Dump trucks are one of the most important tools on a construction site, for mining, demolition, waste management and landscaping. They have become a feature of everyday life, but did you know that Dump Trucks have a fascinating history that reaches back to Europe in the 1800s?  

Origins of The Dump Truck 

The foundational design of the dump truck is said to be conceived late 1890s by a British naval engineer, John Isaac Thornycroft. Thornycroft, who went on to start his own manufacturing company, created one of the first steam trucks.

The design was simple, and featured a cart that could attach to the back of every day carriages. When the driver detached the cart, it would tilt back, easily releasing and dumping whatever materials were being moved. 

Through the years, iterative versions were created and in 1896, Thornycroft created a modification that included a 6-cubic-yard tipper body that manually detached from the hitch, created to help manage waste. 

In the States, a similar motorized version was being developed by companies like The Fruehauf Trailer Corporation, Galion Buggy Co. and Lauth-Juergens and others in the early 1900s. Hydraulic beds were soon after introduced by Wood Hoist Co., which revolutionized the automotive industry, and took major strides toward the models of dump trucks we still use today. 

War Efforts

When WWI war efforts increased, demand for dump trucks significantly rose, and American Automotive Manufacturers flourished. August Fruehauf, of Fruehauf Trailer Corporation, won a contract with the military for the use of his semi-trailer. Fruehauf and similar models were used to quickly clear debris, transport materials and weapons and more.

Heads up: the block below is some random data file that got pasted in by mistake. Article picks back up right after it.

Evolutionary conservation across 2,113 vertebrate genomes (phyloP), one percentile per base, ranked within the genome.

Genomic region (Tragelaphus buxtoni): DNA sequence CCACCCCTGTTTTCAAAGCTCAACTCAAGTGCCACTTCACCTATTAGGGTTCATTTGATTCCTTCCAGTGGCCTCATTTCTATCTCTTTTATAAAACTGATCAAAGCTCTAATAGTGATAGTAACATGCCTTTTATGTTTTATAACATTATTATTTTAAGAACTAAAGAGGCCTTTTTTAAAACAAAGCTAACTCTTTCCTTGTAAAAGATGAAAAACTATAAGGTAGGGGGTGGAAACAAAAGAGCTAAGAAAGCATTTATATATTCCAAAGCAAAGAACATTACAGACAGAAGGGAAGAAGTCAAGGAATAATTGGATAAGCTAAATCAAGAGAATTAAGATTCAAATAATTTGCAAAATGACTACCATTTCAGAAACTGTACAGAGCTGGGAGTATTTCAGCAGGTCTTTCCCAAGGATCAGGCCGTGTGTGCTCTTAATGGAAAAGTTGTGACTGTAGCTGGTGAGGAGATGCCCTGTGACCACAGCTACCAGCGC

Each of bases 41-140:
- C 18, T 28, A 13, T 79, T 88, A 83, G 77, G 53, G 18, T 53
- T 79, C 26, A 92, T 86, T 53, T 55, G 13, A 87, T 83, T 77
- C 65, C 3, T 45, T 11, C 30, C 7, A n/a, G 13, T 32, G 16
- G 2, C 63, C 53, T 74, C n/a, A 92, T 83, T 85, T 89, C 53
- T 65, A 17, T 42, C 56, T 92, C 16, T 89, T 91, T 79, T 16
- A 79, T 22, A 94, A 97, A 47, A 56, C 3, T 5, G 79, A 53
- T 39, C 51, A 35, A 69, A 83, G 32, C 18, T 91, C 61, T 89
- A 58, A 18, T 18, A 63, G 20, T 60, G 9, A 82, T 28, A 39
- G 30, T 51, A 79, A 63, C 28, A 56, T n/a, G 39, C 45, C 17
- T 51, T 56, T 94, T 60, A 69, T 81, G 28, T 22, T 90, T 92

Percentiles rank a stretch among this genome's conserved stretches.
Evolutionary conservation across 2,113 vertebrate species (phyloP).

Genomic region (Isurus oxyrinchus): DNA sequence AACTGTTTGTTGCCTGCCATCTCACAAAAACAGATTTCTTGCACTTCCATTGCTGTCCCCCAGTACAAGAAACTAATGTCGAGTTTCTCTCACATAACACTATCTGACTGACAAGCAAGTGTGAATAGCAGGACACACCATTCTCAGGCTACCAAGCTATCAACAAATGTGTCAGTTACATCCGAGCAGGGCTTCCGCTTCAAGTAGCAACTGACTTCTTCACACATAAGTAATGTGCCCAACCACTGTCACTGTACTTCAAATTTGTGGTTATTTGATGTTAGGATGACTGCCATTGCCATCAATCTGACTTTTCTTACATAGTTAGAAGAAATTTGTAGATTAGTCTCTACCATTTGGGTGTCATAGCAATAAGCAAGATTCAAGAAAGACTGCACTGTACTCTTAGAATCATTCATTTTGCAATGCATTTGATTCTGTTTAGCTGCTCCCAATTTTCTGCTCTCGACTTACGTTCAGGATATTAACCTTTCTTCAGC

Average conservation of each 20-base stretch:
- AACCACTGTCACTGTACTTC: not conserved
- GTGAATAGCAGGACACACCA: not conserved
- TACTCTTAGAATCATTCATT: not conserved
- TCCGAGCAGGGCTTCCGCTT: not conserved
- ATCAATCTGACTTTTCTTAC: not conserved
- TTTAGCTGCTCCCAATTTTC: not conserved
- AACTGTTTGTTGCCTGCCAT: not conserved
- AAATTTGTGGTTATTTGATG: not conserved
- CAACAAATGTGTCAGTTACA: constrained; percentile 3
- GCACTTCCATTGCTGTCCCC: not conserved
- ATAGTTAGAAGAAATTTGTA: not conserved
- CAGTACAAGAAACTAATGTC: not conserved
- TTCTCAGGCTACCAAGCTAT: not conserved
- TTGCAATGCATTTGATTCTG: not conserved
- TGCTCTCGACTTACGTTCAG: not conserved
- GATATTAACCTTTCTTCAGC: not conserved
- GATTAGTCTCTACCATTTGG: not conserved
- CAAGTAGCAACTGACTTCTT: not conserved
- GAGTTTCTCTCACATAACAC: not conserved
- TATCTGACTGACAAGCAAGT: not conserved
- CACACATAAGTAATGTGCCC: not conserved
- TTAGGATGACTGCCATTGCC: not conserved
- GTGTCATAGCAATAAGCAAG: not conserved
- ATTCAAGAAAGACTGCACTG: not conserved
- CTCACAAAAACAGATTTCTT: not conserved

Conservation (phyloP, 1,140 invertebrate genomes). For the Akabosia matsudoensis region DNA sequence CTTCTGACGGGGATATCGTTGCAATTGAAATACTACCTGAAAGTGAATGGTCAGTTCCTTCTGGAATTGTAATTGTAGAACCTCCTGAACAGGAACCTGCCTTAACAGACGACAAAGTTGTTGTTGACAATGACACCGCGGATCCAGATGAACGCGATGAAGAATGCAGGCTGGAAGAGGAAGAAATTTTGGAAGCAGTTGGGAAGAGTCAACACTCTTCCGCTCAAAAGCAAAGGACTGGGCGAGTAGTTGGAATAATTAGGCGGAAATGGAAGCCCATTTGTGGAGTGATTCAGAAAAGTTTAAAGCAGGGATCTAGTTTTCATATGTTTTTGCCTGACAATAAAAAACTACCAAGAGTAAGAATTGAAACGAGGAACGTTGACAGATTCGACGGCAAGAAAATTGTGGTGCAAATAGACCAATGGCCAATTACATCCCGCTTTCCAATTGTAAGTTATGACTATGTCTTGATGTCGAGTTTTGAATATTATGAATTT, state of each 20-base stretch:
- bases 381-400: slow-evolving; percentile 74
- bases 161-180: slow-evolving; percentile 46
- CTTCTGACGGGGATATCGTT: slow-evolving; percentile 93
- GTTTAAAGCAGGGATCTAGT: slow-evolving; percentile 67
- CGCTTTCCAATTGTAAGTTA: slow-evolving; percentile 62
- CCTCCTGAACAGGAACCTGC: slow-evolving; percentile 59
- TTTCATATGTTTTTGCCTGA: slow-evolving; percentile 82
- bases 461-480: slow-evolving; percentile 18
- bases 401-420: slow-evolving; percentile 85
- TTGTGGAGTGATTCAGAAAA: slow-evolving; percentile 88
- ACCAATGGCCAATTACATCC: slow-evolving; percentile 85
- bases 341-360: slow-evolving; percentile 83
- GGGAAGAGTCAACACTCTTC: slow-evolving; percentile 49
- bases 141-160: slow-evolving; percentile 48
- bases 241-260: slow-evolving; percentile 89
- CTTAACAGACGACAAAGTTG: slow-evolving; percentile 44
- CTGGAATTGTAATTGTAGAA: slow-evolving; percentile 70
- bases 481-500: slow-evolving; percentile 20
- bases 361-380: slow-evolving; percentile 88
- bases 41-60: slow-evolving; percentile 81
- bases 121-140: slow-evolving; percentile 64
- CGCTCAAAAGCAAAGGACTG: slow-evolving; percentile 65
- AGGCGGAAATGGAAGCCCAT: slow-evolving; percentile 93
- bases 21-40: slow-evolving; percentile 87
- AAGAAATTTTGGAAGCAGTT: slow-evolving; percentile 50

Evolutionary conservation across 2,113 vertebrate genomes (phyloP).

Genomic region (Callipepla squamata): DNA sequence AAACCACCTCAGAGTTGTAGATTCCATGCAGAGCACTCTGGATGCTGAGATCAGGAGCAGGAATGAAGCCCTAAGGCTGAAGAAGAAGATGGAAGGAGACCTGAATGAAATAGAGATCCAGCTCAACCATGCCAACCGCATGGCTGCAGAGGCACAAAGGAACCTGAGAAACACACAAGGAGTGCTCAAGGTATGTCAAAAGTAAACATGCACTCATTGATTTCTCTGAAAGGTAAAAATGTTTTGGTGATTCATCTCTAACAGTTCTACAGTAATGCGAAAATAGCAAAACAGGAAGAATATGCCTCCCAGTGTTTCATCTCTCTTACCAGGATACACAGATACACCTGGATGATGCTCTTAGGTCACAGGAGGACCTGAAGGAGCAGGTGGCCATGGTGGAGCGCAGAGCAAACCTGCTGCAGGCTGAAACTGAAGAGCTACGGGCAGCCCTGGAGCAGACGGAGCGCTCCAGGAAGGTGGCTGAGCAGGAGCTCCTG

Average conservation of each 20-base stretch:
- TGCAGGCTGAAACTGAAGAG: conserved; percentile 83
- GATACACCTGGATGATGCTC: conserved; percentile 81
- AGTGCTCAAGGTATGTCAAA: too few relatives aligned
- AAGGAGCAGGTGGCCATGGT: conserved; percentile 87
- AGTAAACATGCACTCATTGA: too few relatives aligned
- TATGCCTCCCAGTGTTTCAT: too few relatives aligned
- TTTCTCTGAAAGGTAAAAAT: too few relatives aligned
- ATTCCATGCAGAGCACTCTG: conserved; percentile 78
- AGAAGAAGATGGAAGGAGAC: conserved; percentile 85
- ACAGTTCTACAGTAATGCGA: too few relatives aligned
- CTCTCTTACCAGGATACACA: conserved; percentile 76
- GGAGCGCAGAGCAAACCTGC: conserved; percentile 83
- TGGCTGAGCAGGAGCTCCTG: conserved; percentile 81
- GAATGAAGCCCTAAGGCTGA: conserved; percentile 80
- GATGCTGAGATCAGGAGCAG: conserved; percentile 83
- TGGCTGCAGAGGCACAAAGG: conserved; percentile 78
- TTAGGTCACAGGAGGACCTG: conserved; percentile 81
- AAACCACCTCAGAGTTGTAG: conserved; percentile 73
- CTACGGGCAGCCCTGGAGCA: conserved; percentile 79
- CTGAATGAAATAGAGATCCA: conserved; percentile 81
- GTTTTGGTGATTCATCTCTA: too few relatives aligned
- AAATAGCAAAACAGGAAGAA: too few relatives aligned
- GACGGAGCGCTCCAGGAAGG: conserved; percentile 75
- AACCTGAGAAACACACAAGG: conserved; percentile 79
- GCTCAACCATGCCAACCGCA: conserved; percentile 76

Later, hydraulic designs were used in WWII which were fitted with a ring mount for an anti-aircraft machine gun. In later years, side boards, seats and cargo canvases were introduced to transform the vehicle to serve as personnel or cargo transportation when it was being used in its original dump function. 

Modern Improvements 

By the mid century, several American manufacturers were making their own variations of the dump truck. In the 1950s, when heavy duty equipment started to emerge, the manufacturer Faun introduced bottom dump trucks that unload their payload by opening gates on the bottom of the bed and could carry an incredible amount of cargo. 

Companies like Komatsu, Euclid, and Tournarockers were engineering trucks that increased payload, increased horsepower and offered features like short wheelbases, tight turning circles, and a high angle turn with a deeply sloped flat body. 

In 1956, President Dwight Eisenhower signed the Interstate Highway Act, the legislation that built our national highway system. With those major construction projects underway, dump truck sales continued to grow, becoming an integral part of developing American industry.

Now, the Dump Truck industry is a high-value segment that plays a vital role in the development and upkeep of communities across the country. The global dump truck market size was estimated at USD 39.97 billion in 2018, and is continuing to grow through the early 2020’s. 

Take a Part of a Rich Tradition 

Monroe Truck Equipment has proudly manufactured and upfitted Dump Bodies for over 60 years. If you’re expanding your fleet, or looking to invest in your first Dump Truck, reach out to our team today.

This article is paid content written by Scott Hanewall for Monroe Truck Equipment and affiliates. The opinions may not be that of Comvoy.com.

Scott Hanewall

Scott Hanewall is the General Manager of the Commercial Division at Monroe Truck Equipment. Scott partners with dealerships across the country to work toward the same goal of serving the end user customer. Scott joined the Monroe team in 1989 and is backed by years of experience and expertise, giving dealers the tools to sell smarter and with more confidence.